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Wallabies’ O’Connor Is Released From Australian Rugby Union Deal

Oct. 3 (Bloomberg) -- Wallabies winger James O’Connor was released from the last three months of his Australian Rugby Union contract two weeks after being suspended indefinitely for failing to meet the national team’s behavioral standards.

O’Connor, 23, won’t be offered a national contract next year, the governing body said today. He’ll still be able to sign with a Super Rugby team and would be eligible for Wallabies selection next year should he stay in Australia.

“We are hopeful that James will stay in Australian rugby and play in next year’s Super Rugby competition and that he sees this as an opportunity to refocus his attitude and invest in all aspects of his professional rugby career,” ARU Chief Executive Officer Bill Pulver said in an e-mailed statement.

The cancellation of his ARU contract, which gives national team players top-up payments to their Super Rugby salaries, follows an ARU investigation into a Sept. 15 incident at Perth International Airport in which O’Connor was barred from a flight.

The release, which the ARU said was by mutual agreement, is effective immediately, meaning O’Connor won’t be considered for the Wallabies’ November tour to England, Ireland, Scotland, Wales and Italy, the ARU said.

“We would consider reviewing our position regarding a national contract for 2015 and beyond if we believe James’s behavior is consistent with the values associated with being a Wallaby,” Pulver added.

The airport incident, which followed Australia’s Rugby Championship win against Argentina the previous day in Perth, came two weeks after O’Connor pledged to improve his behavior following a series of disciplinary issues.

Past Troubles

In 2011, he was suspended for a Test match for sleeping through a World Cup squad announcement and was reprimanded in June after being photographed in a fast-food restaurant at 4 a.m. three days before the second Test against the British and Irish Lions. A week later he missed the team bus for a training session in the leadup to the final game against the Lions.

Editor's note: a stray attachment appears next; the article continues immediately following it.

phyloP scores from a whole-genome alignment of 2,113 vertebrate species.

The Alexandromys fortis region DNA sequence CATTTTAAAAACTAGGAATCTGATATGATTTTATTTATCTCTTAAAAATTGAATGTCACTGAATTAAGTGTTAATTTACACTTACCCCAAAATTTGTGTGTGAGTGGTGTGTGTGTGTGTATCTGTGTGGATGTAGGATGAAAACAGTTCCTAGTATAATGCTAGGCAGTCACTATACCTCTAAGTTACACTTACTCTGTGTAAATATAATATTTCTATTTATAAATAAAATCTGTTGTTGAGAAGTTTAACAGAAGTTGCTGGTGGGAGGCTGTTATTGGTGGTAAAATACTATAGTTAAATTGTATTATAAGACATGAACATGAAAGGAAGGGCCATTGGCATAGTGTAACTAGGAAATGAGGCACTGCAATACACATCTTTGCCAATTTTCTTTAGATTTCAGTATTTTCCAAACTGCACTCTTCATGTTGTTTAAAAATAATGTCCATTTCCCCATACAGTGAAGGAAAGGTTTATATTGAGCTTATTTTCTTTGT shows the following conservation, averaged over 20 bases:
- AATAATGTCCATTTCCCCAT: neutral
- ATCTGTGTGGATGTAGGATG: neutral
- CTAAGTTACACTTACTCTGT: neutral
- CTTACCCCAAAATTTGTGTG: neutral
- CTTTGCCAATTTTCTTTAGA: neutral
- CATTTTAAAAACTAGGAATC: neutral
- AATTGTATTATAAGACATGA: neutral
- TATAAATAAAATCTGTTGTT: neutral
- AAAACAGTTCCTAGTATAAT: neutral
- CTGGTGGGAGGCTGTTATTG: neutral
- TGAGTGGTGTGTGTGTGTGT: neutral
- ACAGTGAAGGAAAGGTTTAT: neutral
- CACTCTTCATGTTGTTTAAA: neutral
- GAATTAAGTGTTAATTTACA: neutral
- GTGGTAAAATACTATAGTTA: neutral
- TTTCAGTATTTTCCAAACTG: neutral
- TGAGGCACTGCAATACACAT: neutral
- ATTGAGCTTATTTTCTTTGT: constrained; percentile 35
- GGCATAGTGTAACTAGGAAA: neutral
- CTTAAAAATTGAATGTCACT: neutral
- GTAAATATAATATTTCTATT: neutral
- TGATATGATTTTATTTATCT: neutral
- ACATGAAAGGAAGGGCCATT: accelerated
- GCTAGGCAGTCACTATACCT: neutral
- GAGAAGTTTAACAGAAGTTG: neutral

O’Connor, who made his Australia debut in 2008 at age 18 and has played 44 Tests, said in a statement that he wanted to apologize for “any issues that I have caused,” adding that he needed to “earn back a lot of respect.”

“I recognize that given my actions and the circumstances it is best for the team and myself to go in different directions in the short term,” O’Connor was cited as saying by Sydney’s Daily Telegraph. “I remain focused on earning my place back with the Wallabies and will be looking for the right opportunity to do this.”

The Perth-based Western Force, with whom O’Connor has been in talks over a Super Rugby contract after being released by the Melbourne Rebels in July, today advised him to take time away from the sport to consider his options.

“At this point we believe it’s in James’s best interests to take time and reflect on what’s important to him and what he really wants,” RugbyWA CEO Mark Sinderberry said in a statement. “If that is being a part of this club and making a positive contribution to our club culture, then we’d be open to the prospect of continuing those discussions.”

To contact the reporter on this story: Dan Baynes in Sydney at dbaynes@bloomberg.net

To contact the editor responsible for this story: Christopher Elser at celser@bloomberg.net

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